Oil prices slipped on Wednesday with forecasts of a buildup in US crude inventories, stoking investor fears of a fall in demand in the world's largest oil-consuming nation.
International benchmark Brent crude was trading at $42.80 per barrel at 0639 GMT for a 0.83% decrease after closing Tuesday at $43.16 a barrel.
American benchmark West Texas Intermediate (WTI) was at $41.41 a barrel at the same time for a 0.70% decrease after ending the previous session at $41.70 per barrel.
Late Wednesday, the American Petroleum Institute (API) announced its estimate of an increase of 584,000 barrels in US crude oil inventories against the market expectation of a draw of one million barrels.
If crude stocks increase in line with the API's expectations, it signals a fall in crude demand in the US to push prices down.
The Energy Information Administration will release official data on the weekly change of US crude oil stocks later on Wednesday.
Weak global oil demand concerns caused by the second wave of the novel coronavirus (COVID-19) outbreak is also contributing to price declines.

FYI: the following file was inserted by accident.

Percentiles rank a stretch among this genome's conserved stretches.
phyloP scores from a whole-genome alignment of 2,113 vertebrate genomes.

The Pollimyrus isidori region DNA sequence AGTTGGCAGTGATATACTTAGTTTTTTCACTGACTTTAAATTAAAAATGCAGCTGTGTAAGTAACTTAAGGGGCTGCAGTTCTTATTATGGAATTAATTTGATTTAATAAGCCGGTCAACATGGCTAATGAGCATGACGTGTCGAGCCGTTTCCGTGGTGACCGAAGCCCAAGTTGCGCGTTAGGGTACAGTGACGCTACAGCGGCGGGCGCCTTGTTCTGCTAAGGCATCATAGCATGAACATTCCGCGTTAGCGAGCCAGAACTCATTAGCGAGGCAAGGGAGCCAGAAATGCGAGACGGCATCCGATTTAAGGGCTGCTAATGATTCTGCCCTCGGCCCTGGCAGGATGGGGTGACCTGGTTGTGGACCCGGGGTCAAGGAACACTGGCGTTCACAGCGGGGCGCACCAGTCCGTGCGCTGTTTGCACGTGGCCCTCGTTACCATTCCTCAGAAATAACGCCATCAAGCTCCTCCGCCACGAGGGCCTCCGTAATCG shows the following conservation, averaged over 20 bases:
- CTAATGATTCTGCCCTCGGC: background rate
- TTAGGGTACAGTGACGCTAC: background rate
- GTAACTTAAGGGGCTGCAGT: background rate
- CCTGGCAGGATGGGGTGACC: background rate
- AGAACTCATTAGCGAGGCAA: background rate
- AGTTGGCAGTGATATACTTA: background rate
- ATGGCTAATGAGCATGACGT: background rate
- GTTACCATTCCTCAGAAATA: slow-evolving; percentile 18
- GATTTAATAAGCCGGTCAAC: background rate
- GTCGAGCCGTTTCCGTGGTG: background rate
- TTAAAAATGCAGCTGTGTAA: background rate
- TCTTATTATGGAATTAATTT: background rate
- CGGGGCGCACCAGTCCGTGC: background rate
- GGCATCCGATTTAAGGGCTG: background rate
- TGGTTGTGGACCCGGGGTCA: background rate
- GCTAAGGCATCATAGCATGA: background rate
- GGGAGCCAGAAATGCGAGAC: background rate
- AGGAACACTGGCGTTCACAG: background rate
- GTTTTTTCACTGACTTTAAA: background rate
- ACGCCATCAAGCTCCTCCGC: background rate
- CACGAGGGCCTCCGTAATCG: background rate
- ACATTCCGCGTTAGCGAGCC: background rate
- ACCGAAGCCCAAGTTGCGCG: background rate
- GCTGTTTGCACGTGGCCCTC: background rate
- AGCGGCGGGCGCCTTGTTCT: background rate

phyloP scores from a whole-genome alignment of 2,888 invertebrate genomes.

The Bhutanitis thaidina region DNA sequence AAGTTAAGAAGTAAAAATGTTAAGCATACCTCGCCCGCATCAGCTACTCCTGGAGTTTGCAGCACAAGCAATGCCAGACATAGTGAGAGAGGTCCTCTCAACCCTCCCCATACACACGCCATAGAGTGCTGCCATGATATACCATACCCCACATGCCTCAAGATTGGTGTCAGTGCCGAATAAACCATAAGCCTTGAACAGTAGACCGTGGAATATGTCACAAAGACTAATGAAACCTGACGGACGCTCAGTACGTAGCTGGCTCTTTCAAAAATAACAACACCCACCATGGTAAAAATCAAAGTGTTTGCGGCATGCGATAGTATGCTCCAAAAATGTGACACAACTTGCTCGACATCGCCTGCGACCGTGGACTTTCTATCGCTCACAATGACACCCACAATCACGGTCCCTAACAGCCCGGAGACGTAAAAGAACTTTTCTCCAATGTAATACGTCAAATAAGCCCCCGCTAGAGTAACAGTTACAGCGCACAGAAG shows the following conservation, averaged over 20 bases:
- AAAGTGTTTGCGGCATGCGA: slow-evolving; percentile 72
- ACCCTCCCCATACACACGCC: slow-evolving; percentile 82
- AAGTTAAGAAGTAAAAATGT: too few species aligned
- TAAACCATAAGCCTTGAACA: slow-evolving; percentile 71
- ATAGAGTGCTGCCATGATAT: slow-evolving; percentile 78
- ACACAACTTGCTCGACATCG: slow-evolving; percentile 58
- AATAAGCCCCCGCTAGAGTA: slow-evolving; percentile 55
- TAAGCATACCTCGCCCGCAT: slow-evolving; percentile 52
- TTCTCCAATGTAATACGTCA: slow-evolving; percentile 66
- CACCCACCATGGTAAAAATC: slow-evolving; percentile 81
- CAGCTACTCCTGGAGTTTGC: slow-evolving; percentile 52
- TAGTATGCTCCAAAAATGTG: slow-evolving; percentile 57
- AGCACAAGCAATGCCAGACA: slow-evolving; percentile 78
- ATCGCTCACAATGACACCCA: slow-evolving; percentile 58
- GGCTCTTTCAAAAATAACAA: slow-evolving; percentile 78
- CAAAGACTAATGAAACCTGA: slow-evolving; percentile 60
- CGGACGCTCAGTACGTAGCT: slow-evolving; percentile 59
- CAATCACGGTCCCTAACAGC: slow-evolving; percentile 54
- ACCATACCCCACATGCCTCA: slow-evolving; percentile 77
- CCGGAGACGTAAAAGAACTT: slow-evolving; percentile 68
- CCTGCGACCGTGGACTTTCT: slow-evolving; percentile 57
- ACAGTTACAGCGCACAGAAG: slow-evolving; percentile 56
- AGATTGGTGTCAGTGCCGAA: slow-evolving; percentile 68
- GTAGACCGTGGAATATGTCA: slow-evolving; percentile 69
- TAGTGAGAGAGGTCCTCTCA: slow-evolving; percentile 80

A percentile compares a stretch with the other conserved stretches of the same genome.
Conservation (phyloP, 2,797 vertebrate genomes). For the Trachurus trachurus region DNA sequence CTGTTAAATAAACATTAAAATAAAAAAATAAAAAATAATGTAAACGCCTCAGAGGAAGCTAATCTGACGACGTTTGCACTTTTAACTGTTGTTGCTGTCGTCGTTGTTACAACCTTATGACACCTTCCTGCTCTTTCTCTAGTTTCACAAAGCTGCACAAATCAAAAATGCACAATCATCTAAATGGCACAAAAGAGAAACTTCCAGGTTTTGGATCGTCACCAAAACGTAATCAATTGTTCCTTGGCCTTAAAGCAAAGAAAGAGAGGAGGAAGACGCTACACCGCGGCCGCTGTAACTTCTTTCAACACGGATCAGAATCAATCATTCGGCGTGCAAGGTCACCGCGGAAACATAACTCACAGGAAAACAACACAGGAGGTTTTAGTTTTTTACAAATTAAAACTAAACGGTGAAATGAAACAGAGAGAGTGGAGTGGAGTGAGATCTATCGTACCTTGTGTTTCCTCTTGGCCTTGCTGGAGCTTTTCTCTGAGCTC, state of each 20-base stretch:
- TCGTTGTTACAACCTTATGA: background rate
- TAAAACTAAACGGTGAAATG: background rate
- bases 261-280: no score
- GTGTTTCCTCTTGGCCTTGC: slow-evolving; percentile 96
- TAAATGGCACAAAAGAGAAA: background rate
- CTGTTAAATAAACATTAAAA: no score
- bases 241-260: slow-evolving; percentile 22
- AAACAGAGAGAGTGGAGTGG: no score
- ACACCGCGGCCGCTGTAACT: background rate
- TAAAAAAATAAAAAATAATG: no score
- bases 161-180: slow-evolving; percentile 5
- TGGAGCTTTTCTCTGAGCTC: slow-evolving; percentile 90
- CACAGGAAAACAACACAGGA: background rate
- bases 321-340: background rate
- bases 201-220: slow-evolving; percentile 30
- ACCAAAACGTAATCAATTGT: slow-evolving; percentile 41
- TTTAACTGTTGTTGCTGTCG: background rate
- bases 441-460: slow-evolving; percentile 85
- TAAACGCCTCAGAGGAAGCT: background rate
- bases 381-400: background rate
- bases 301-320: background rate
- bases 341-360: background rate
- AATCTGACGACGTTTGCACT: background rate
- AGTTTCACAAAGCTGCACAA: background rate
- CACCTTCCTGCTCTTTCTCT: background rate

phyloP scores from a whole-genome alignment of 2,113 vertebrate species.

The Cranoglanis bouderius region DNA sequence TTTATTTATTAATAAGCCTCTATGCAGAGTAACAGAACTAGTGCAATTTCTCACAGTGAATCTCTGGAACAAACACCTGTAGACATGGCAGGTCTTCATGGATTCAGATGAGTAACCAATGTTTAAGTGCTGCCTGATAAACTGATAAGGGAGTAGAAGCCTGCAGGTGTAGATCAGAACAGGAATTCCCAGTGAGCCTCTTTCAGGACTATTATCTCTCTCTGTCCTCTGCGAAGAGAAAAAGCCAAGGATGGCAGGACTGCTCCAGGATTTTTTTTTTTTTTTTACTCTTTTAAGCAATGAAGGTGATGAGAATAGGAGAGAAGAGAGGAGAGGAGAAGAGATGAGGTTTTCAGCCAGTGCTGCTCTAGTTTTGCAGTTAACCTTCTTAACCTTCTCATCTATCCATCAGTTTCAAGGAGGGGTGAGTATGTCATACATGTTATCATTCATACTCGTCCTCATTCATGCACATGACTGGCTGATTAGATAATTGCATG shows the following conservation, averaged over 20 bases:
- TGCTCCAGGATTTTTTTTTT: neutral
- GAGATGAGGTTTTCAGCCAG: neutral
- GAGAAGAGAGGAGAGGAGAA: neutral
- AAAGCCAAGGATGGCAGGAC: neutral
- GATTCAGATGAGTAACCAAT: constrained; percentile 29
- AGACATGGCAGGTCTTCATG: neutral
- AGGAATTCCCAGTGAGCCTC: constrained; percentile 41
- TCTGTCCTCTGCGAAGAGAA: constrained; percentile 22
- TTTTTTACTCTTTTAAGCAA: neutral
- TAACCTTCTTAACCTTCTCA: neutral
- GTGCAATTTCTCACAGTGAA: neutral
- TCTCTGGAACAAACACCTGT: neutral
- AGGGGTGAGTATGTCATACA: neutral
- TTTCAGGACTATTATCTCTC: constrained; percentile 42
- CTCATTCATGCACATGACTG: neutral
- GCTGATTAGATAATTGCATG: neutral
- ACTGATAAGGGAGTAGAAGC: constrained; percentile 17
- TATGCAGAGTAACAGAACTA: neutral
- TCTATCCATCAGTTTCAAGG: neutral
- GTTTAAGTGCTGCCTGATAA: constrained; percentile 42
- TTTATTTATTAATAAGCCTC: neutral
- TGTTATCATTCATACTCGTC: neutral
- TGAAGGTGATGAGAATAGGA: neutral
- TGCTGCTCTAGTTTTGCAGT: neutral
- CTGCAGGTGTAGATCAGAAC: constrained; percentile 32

The rebound in cases in Europe and North America has sparked renewed lockdown measures. Many European countries are tightening lockdowns to curb the spread of the virus, which has now reached over 40.7 million, according to the latest data from Johns Hopkins University.
While the US still tops the number of cases above 8.2 million as of Wednesday morning, India's cases now total over 7.6 million, and Brazil follows with over 5.2 million cases.
Moreover, increased production from Libya, which is excluded from the current output cut deal of the OPEC+, is intensifying oversupply concerns and fuels oil price declines.
Oil production in Libya, which had been interrupted since January due to conflicts in the country, restarted from its largest field Sharara on Oct. 11.
Further price declines, however, were limited by signals from the White House and Democrats of developments in moving closer to a new COVID-19 relief bill deal that could boost demand.
Investors are following negotiations between US House of Representatives Speaker Nancy Pelosi and Treasury Secretary Steven Mnuchin over the aid package, as the parties try to bridge the gap between the Republicans' $1.8 trillion bid and Pelosi's $2.2 trillion offer.
US lawmakers approved more than $3 trillion in aid since March when the coronavirus began to take a toll on the world's largest economy, but it has been more than six months since the release of the last relief package.
By Firdevs Yuksel